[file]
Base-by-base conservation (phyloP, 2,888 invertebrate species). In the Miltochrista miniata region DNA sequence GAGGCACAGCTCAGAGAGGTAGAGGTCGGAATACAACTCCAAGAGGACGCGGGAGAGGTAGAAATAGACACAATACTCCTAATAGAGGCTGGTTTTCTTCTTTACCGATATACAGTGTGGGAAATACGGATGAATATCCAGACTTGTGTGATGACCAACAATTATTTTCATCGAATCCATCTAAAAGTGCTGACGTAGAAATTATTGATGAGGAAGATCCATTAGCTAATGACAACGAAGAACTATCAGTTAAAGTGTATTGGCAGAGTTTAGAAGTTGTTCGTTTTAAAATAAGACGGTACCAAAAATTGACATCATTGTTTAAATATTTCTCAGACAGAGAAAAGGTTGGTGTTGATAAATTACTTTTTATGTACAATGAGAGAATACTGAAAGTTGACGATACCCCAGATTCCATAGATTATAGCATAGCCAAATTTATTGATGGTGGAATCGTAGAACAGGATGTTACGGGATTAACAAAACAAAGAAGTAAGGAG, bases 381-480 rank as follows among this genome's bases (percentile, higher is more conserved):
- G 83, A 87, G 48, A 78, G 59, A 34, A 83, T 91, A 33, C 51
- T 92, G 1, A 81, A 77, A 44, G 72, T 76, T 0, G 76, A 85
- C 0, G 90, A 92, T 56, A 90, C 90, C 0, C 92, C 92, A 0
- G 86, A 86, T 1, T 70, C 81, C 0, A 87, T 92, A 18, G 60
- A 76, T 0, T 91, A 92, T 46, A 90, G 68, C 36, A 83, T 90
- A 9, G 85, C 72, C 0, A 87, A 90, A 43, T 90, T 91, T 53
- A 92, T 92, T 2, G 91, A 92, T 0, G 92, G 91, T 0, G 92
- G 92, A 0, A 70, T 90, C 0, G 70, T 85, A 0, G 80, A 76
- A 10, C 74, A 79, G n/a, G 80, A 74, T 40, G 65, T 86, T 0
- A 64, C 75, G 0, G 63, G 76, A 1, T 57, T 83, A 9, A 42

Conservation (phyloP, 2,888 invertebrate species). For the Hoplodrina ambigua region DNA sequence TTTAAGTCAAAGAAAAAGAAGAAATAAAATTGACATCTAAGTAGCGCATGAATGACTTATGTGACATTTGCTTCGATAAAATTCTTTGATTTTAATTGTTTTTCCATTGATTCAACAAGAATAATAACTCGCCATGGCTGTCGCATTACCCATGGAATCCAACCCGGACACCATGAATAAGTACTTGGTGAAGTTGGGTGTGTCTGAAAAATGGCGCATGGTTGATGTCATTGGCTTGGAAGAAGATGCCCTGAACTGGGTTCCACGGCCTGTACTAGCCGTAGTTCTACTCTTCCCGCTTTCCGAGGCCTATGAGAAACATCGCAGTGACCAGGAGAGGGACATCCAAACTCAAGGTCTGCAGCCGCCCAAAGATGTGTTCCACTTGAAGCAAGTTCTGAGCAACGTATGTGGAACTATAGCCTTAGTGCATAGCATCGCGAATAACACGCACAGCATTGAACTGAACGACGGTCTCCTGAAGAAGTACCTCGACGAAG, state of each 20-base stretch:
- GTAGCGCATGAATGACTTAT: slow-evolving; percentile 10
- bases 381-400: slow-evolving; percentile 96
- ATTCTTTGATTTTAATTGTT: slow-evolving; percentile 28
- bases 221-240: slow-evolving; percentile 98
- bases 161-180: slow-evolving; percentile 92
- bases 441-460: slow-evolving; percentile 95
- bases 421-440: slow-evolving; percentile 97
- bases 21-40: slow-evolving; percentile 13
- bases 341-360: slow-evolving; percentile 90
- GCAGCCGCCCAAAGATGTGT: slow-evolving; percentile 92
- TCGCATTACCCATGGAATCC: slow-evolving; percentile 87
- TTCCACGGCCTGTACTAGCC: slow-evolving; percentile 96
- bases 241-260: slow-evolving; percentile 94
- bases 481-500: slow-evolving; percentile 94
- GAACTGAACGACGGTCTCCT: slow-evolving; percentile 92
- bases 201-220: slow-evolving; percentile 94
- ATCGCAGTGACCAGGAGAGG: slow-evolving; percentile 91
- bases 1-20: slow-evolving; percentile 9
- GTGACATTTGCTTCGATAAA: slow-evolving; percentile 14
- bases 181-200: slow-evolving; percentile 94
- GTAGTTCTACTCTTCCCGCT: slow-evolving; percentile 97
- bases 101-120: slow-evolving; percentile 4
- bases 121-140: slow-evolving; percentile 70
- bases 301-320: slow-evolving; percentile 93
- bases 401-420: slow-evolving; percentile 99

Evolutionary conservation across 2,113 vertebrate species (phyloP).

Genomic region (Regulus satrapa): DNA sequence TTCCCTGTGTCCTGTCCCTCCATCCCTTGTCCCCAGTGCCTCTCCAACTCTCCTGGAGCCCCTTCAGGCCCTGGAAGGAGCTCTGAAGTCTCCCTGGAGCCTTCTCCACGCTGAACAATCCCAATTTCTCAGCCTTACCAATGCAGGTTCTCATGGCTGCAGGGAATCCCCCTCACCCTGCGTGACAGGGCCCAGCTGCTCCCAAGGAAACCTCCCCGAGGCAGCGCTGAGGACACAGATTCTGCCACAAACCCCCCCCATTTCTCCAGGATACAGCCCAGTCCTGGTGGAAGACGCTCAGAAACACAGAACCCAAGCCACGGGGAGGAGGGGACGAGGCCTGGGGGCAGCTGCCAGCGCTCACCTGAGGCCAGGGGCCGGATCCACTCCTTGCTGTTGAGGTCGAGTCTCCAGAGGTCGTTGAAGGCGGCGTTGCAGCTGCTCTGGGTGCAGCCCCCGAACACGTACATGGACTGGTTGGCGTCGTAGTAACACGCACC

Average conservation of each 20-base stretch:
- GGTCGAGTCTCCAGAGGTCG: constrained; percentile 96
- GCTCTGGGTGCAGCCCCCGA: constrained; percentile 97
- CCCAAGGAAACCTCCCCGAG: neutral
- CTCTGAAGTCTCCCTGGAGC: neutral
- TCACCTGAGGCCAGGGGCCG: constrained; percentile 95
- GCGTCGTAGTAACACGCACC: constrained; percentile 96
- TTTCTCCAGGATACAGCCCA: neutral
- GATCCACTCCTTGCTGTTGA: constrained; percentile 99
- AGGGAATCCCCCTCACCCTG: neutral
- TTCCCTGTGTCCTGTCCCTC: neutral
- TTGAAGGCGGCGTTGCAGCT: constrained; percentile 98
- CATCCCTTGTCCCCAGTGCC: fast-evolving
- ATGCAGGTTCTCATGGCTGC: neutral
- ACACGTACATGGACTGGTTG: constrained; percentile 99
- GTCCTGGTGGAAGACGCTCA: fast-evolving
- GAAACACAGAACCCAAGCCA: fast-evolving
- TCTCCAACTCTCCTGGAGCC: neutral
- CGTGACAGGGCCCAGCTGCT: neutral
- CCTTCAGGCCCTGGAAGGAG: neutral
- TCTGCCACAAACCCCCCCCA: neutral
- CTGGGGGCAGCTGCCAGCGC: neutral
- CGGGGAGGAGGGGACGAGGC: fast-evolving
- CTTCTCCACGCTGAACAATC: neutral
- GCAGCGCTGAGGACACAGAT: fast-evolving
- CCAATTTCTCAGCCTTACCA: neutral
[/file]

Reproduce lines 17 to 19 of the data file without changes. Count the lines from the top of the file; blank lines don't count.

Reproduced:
- bases 161-180: slow-evolving; percentile 92
- bases 441-460: slow-evolving; percentile 95
- bases 421-440: slow-evolving; percentile 97